Lately there has been an uptick in the price of AMD stock following news that the European Union will fine rival Intel some $1.44 billion for illegal anti-competitive practices earlier this decade. This lends credence to the AMD v. Intel lawsuit in the U.S., which could result in billions of dollars of damages being awarded to AMD. AMD's market capitalization even after the recent run up stands at less than $3 billion, largely because it has been years now since it has shown a profit.
We probably are not at a the start of a new era, for reasons I will give shortly, but consider the possibility that AMD is going to emerge as a financially strong competitor to Intel in 2010. Intel would have to be prevented from using its substantial cash reserves to force AMD into another price war that would keep AMD from making significant profits. AMD would then be free to continue to introduce superior technology as it did earlier in this decade, only going forward it would be competing in a free market where computer manufacturers could incorporate AMD products into their designs without being threatened by Intel.
What happened earlier in the decade with AMD's technological innovations is instructive. AMD, which had mainly made Intel CPU clones until 2000, made three major design changes that rocked the computer world.
First, Intel had decided that the switch from 32 bit to 64 bit computing would be made by segmenting those two markets. If you wanted to do 64 bit computing the Intel way, you would have to switch to Itanium processors, and your old software would not work on those new processors. At the low end you would stay on the 32 bit road map. Intel ignored feedback from its customers that they wanted chips to run 64 bits on the old 32 bit instruction set, making them capable of easily running older software, and allowing for software makers to easily design 64 bit software. AMD listened to customers and introduced chips that could run both 64 bit and 32 bit software. A lot of people liked that.
Second, AMD introduced HyperTransport, which fixed a major bottleneck in Intel chips that prevented data from being moved from the CPU to memory, other CPUs, or other devices. Only this year, in 2009, did Intel introduce a similar feature in its processors.
Third, AMD's design took into account the problem of energy consumption and overheating of chips. Intel's plan was to make chips run ever faster, with no major changes in architecture, but fast meant hot. AMD changed the architecture to get just as much performance from its chips, but using less energy and running cooler.
The Opteron chip for servers incorporated all of these features, and for a couple of years steadily gained market share. Of course, AMD had almost no server market share before Opeteron. The same features were introduced in AMD Athlon chips for personal computers.
In 2004 I thought AMD was going to blow Intel out of the water. I thought the natural conservatism of the IT community would be overcome by the clear demonstrations of AMD's better technology. But in addition to AMD's need to build credibility and overcome the close relationships Intel had with manufacturers, it ran up against Intel's war strategy.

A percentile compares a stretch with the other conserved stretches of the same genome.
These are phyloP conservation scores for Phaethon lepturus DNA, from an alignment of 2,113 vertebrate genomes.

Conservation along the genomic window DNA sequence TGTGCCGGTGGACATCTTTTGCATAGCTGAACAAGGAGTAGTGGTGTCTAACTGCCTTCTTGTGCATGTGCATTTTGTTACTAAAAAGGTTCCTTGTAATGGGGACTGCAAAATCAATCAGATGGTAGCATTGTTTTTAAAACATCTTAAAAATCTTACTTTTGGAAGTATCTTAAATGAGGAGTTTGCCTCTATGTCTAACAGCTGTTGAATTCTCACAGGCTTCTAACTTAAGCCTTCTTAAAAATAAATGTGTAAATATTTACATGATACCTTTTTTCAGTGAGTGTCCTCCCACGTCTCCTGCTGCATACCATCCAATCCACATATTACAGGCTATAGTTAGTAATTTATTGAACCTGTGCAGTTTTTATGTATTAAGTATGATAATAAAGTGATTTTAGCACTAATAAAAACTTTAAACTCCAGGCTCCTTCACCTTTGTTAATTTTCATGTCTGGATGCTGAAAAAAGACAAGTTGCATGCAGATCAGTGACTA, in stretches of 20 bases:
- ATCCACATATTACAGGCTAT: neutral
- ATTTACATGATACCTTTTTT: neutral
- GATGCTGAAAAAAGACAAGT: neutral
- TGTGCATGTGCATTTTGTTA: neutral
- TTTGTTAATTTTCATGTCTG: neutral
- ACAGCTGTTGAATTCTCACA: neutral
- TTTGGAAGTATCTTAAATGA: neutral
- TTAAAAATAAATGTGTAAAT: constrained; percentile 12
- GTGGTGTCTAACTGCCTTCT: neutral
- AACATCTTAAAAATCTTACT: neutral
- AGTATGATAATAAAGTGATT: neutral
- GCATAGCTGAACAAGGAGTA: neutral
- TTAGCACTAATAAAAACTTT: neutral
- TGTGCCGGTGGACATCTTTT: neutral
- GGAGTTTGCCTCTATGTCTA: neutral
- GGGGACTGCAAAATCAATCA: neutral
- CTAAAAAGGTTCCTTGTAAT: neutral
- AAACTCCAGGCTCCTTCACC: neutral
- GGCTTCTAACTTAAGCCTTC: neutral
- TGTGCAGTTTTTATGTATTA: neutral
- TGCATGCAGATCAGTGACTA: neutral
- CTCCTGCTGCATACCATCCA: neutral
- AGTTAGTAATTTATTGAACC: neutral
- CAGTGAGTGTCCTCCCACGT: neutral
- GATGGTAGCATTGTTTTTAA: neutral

Internally, we now know, Intel admitted the AMD processors were better designed. Externally, Intel used three classic tactics: it used its massive ad budget to create the perception that its products were still superior; it lowered its prices so that AMD could not generate the profits necessary to maintain its process development efforts; and it used well-documented illegal and unethical tactics to keep manufacturing partners from using AMD chips in their designs.
Then, gradually, Intel followed the AMD roadmap. They started making greener chips that had the 32/64 architecture. Finally, they licensed AMD's hypertransport technology and built their own take on that into their chips. Given all that, with Intel's admittedly superior manufacturing capabilities (they can make smaller transistors than AMD, and so get more into similarly-sized chips), today it cannot be said that AMD has any kind of clear technology lead.
In retrospect, Intel used its market dominance to punish AMD for innovating. Prior to the described era of competition, Intel was quite happy to set extraordinarilly high prices for processors. AMD's clones were cheaper (and a year or two behind in design and process technology), but still profitable. If AMD had been content with 10% of the market, Intel would have kept it prices high, in turn guaranteeing AMD profits. It is almost universally acknowledged that Intel wanted to keep AMD alive and profitable, if not really competitive, simply to have plausable deniability to charges of running a monopoly.
Consumers were helped by AMD's technology innovations, but AMD stockholders lost out.
Hopefully the AMD v. Intel lawsuit will sort all that out. Billions of ill-got Intel profits should be rewarded to AMD.
Given the two corporate cultures, I suspect AMD has a roadmap that is in many ways superior to Intel's. To execute on the roadmap, however, they need money, and they need to know that Intel is not going to engage in ongoing anti-competitive practices.
AMD has at least one trick up its sleeve that should be played soon. It has a graphics division that is vastly superior to Intel's. Intel is pouring money into its graphics design division, hoping to catch up before it loses the lawsuit and AMD has the money it needs to pursue its vision of CPUs that do what clients want, rather than what Intel dishes out.
Disclaimer: I own some AMD stock.
See also my main AMD investor page at OpenIcon.com